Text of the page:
Me Before You

me-before-you

I read Me Before You last May right before the movie came out. A bunch of friends (mostly book club ladies) went to dinner then out to see the movie shortly after it was out in theaters.  Here’s a bit about the book:

Louisa Clark is an ordinary girl living an exceedingly ordinary life—steady boyfriend, close family—who has barely been farther afield than their tiny village. She takes a badly needed job working for ex–Master of the Universe Will Traynor, who is wheelchair bound after an accident. Will has always lived a huge life—big deals, extreme sports, worldwide travel—and now he’s pretty sure he cannot live the way he is.

Will is acerbic, moody, bossy—but Lou refuses to treat him with kid gloves, and soon his happiness means more to her than she expected. When she learns that Will has shocking plans of his own, she sets out to show him that life is still worth living.

A Love Story for this generation and perfect for fans of John Green’s The Fault in Our Stars, Me Before You brings to life two people who couldn’t have less in common—a heartbreakingly romantic novel that asks, What do you do when making the person you love happy also means breaking your own heart?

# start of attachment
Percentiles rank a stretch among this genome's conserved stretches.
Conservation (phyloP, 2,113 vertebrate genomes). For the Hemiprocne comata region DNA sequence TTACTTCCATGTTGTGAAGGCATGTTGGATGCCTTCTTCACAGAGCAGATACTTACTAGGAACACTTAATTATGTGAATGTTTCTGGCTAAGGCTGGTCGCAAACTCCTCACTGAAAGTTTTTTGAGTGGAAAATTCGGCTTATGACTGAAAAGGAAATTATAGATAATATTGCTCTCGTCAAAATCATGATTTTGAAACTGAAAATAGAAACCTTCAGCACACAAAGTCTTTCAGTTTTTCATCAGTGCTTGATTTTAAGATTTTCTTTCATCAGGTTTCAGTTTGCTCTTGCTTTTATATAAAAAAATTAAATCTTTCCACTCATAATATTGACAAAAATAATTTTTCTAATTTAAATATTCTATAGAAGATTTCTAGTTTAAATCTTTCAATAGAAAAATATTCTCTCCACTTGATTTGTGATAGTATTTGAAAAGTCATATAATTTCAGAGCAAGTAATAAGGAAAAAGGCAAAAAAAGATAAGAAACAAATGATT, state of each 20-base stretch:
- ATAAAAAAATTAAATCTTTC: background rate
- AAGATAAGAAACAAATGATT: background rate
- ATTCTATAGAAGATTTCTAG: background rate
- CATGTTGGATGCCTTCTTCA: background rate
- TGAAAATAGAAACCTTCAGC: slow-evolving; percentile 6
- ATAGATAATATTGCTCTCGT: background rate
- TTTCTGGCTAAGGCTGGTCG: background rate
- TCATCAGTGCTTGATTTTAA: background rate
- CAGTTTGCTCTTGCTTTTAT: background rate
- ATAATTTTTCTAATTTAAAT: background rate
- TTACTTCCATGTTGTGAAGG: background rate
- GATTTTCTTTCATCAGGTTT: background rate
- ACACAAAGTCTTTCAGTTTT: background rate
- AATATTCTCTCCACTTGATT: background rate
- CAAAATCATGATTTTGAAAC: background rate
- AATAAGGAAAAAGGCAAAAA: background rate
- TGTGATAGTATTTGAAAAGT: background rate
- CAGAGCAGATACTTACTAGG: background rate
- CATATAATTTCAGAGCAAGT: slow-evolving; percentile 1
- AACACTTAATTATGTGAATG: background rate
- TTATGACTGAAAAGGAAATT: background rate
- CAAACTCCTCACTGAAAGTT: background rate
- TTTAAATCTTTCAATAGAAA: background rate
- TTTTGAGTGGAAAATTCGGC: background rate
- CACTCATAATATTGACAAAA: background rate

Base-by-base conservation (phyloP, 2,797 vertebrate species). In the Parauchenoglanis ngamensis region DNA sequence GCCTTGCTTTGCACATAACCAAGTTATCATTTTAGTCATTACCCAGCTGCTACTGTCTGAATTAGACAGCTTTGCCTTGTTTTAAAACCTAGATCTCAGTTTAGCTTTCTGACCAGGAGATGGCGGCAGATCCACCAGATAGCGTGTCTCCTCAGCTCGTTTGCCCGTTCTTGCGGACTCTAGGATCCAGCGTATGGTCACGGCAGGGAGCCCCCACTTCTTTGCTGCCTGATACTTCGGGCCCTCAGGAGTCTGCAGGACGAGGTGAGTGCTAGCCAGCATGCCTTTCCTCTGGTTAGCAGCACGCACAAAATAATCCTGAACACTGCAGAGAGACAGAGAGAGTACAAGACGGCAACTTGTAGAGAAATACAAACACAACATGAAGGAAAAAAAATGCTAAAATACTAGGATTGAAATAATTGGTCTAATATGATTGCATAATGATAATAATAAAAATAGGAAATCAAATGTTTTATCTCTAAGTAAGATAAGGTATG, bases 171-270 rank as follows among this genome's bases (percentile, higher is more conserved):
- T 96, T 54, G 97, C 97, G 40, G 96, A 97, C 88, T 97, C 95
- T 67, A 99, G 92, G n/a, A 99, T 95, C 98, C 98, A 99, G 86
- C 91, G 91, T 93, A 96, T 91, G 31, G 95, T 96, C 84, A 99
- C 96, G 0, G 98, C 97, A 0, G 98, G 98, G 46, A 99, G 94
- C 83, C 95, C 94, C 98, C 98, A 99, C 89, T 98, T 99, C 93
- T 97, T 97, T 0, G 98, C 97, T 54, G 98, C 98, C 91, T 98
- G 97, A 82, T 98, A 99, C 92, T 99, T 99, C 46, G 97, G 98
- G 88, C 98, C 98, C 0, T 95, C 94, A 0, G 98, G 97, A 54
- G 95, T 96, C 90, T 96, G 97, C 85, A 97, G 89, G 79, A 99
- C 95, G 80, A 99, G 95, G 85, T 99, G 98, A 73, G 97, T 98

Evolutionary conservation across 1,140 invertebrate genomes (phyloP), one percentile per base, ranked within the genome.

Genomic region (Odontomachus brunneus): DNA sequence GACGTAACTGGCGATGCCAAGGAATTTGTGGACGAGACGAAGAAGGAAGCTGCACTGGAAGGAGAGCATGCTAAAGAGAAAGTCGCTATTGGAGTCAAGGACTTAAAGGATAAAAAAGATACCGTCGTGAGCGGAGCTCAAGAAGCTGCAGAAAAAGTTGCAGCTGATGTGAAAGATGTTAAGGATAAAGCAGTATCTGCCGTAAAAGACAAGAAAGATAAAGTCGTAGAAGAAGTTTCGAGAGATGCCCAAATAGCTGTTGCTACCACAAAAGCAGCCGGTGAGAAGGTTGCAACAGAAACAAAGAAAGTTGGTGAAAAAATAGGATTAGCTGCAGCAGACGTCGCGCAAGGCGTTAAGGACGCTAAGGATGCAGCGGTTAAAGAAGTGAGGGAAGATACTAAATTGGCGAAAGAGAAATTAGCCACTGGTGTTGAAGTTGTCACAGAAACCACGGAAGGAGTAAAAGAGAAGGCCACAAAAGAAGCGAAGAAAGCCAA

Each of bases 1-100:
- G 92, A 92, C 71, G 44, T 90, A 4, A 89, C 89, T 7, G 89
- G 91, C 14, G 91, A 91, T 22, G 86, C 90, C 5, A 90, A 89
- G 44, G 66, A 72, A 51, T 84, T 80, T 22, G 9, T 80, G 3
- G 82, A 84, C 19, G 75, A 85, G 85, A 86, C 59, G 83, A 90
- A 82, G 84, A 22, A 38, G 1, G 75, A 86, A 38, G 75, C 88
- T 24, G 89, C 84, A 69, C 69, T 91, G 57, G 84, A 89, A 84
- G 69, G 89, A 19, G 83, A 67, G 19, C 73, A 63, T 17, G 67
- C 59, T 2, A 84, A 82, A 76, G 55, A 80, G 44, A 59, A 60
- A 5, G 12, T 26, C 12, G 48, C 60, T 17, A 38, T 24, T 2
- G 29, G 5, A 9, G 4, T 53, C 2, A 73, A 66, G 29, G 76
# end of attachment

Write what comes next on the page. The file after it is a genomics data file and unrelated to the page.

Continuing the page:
This was a really good book. It was funny and emotional. As is usually the case, the book was much better than the movie. A couple friends hadn’t read the book and loved the movie. But comparing it to the book, the movie left a lot of information out that I thought added a lot to the story.

I wish we had learned a little more about Will. The book focused more on Lou and her family and background. I think a lot could have been added to the story if we knew a bit more about Will, though. I thought Emilia Clarke did a great job in this role. I think Sam Claflin did a wonderful job portraying a disabled person. I can’t imagine that was an easy role to take on.

I was both surprised and not surprised by the ending. I think in general, this book had some controversies surrounding it. From what I have read, some people saw the book as implying disabled people don’t have a meaningful or fulfilling enough life. But reading the book it didn’t feel that way.  I have the sequel to this book (Me After You) on my to-read-one-day list. I’m curious to see where the author took the characters.

Have you read Me Before You or the sequel? Have you see the movie? What did you think about them?

Happy reading!

andi

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